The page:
by Suzanne Scholten
History is the study of past events. In honor of this special month of Black History, I would like to look at the importance of knowing your personal history. As you dive into your yoga practice, you become the history book. Yoga is Self study, also known in sanskrit as Svadhyaya. You can not heal without knowing your own history of how you learned how to move, eat, why you enjoy certain activities and dislike others, what your own birth was like, and what your personal habits and constant feelings are that guide you to act and react? Then take a step further and look at your family traits, how your family communicates with one another, and the genetic make-up of your family. With this knowledge we are able to change the wheel of karma, to heal ourselves, and to eventually realize that we were all created as a reflection of the Divine.
The book ‘Yoga & Psychotherapy’ by Swami Rama gives a brief description of yoga psychology; the theory that we create our environment rather than having it imposed upon us. If our present situation was brought about by our past actions, thoughts and desires, this implies that we can also transform this environment through our present and future actions. The unconscious mind needs to be explored and analyzed as this uncharted mind is full of memories, desires and clues to assist us on our path to the goal of true knowledge. But the darkness that can be stored in these past impressions takes a lot courage and determination to master and overcome. The practice of yoga is not always easy, but it is for those with purpose, will power, and a curious heart to know their history in order to change their present and future.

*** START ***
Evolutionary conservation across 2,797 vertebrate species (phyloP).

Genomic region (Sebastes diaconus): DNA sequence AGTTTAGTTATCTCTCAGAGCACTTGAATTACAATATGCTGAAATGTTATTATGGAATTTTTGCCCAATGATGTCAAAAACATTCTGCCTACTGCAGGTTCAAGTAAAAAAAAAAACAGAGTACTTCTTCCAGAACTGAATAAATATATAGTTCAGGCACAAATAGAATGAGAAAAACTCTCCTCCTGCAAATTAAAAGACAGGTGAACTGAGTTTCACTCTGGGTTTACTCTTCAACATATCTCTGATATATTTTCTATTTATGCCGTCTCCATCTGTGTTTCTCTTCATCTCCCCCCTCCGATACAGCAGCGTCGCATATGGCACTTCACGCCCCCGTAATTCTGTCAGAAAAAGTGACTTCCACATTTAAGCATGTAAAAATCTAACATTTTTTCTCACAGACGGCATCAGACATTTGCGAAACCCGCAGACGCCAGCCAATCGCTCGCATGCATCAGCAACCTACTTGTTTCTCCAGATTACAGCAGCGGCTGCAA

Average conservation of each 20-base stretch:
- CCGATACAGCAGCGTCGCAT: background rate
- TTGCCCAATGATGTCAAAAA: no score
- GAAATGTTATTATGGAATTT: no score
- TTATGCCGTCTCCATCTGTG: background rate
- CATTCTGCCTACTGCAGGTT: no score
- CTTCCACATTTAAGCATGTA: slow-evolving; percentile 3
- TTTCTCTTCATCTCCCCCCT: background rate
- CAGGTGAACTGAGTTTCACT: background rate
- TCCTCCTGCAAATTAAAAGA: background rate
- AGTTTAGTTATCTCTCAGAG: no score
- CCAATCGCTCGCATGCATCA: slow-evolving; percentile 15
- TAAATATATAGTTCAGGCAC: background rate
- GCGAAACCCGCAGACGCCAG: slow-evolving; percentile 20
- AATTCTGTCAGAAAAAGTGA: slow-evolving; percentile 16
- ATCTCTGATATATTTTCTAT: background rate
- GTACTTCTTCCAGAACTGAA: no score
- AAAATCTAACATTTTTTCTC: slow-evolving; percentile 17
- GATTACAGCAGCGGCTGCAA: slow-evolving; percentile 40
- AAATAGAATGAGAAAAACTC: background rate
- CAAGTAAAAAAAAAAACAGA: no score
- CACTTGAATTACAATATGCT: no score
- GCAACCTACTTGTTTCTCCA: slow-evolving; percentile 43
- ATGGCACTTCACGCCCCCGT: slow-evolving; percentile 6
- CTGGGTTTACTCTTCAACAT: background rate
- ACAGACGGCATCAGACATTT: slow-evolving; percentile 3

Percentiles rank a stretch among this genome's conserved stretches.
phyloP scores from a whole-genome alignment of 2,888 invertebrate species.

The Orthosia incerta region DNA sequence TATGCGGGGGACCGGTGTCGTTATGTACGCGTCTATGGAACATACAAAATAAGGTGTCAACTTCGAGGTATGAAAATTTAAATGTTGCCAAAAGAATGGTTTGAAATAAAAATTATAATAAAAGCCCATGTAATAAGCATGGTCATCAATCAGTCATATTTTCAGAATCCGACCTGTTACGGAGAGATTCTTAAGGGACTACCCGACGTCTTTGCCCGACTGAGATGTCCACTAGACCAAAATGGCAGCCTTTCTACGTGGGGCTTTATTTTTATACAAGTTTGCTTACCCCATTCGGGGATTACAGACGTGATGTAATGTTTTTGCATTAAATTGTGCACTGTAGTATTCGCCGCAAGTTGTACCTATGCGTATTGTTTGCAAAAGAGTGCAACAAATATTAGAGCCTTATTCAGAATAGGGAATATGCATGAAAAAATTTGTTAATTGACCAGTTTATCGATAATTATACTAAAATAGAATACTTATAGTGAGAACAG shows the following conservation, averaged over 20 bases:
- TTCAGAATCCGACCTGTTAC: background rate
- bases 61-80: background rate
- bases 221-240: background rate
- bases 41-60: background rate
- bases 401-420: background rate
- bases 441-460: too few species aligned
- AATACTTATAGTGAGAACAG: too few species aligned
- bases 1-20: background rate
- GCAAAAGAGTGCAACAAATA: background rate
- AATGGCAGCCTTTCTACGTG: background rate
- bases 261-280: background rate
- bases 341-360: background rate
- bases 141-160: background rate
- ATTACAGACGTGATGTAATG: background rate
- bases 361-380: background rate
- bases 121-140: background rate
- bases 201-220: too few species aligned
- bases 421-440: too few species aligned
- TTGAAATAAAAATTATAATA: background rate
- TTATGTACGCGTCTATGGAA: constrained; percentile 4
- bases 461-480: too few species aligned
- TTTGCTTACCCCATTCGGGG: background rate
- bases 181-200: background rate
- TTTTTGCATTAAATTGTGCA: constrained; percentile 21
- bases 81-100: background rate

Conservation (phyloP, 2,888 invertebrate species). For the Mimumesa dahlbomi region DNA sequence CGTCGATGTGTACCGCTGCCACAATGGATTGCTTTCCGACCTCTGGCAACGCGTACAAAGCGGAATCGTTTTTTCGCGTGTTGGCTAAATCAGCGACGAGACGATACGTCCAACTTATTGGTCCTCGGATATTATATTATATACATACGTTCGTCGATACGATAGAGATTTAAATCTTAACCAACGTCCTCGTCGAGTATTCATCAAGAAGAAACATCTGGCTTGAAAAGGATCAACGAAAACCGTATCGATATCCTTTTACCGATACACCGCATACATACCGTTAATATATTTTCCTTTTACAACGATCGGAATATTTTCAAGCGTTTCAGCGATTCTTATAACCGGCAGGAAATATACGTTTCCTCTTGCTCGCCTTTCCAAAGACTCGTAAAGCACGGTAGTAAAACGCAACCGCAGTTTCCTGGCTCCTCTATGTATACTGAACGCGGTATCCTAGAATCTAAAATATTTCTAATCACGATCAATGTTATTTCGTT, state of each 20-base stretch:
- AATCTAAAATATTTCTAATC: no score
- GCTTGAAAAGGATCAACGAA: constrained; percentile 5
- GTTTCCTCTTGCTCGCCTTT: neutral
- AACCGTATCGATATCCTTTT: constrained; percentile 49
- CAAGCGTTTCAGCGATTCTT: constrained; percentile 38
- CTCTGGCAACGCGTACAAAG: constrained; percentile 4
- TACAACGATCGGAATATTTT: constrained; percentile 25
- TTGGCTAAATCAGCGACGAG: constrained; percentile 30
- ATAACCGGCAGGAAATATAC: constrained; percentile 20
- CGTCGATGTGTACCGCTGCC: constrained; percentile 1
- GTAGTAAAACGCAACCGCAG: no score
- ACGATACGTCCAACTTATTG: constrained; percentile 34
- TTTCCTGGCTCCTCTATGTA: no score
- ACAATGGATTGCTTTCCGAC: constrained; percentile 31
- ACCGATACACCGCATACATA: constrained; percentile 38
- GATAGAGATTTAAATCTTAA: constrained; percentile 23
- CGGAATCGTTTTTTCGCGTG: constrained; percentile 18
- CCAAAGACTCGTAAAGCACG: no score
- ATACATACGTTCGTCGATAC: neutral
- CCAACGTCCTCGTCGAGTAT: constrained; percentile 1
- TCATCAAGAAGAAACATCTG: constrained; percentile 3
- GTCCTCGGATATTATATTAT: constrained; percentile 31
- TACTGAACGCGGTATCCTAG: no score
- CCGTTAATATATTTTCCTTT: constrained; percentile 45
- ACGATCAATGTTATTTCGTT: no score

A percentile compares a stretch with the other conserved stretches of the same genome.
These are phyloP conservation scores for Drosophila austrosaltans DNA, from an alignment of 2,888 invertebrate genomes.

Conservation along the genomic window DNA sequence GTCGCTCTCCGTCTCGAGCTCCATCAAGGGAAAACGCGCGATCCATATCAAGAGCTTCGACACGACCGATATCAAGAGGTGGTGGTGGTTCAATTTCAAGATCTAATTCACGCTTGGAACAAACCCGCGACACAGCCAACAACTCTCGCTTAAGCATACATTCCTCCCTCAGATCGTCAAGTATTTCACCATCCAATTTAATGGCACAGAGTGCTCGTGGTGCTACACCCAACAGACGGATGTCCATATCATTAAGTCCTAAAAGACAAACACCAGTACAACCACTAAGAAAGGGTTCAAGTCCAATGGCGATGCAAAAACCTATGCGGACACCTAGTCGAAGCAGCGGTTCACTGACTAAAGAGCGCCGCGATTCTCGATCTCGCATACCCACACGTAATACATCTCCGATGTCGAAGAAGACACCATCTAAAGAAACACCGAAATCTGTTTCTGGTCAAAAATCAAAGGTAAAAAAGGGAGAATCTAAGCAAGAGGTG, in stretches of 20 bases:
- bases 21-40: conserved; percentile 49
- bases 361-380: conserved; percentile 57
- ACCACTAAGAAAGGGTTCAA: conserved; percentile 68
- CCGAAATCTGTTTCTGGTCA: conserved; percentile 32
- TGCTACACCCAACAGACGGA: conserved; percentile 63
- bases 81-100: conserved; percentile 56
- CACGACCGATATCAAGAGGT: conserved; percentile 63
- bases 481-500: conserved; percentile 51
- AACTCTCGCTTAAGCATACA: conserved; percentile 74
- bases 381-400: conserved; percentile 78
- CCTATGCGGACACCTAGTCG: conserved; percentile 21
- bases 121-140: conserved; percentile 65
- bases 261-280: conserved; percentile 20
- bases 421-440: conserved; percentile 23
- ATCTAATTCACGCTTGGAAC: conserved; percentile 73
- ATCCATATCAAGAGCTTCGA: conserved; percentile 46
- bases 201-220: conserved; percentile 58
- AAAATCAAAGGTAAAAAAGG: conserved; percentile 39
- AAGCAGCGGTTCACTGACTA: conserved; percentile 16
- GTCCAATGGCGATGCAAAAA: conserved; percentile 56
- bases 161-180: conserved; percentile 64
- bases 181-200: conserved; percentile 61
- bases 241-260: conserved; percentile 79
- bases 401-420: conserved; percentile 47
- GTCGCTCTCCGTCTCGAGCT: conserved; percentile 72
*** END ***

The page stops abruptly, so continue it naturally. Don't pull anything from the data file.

With this information, we can see why it is so important to not only study our own habits and lifestyles, but to ask why, how, when and what to our families. The more history we know, the more our practice will evolve. We can let go of the attachments that do not feed or nurture us and we can start to understand that a lot of our family and personal actions are mere habits that we never took the time to study.
Personal Practice: Start to see your body as your best friend; someone you would never put down or talk badly about and then mentally observe where your body feels discomfort and then ask why. This may sound strange but start the conversation with your body and then listen to it. See if you can tap into some of its history.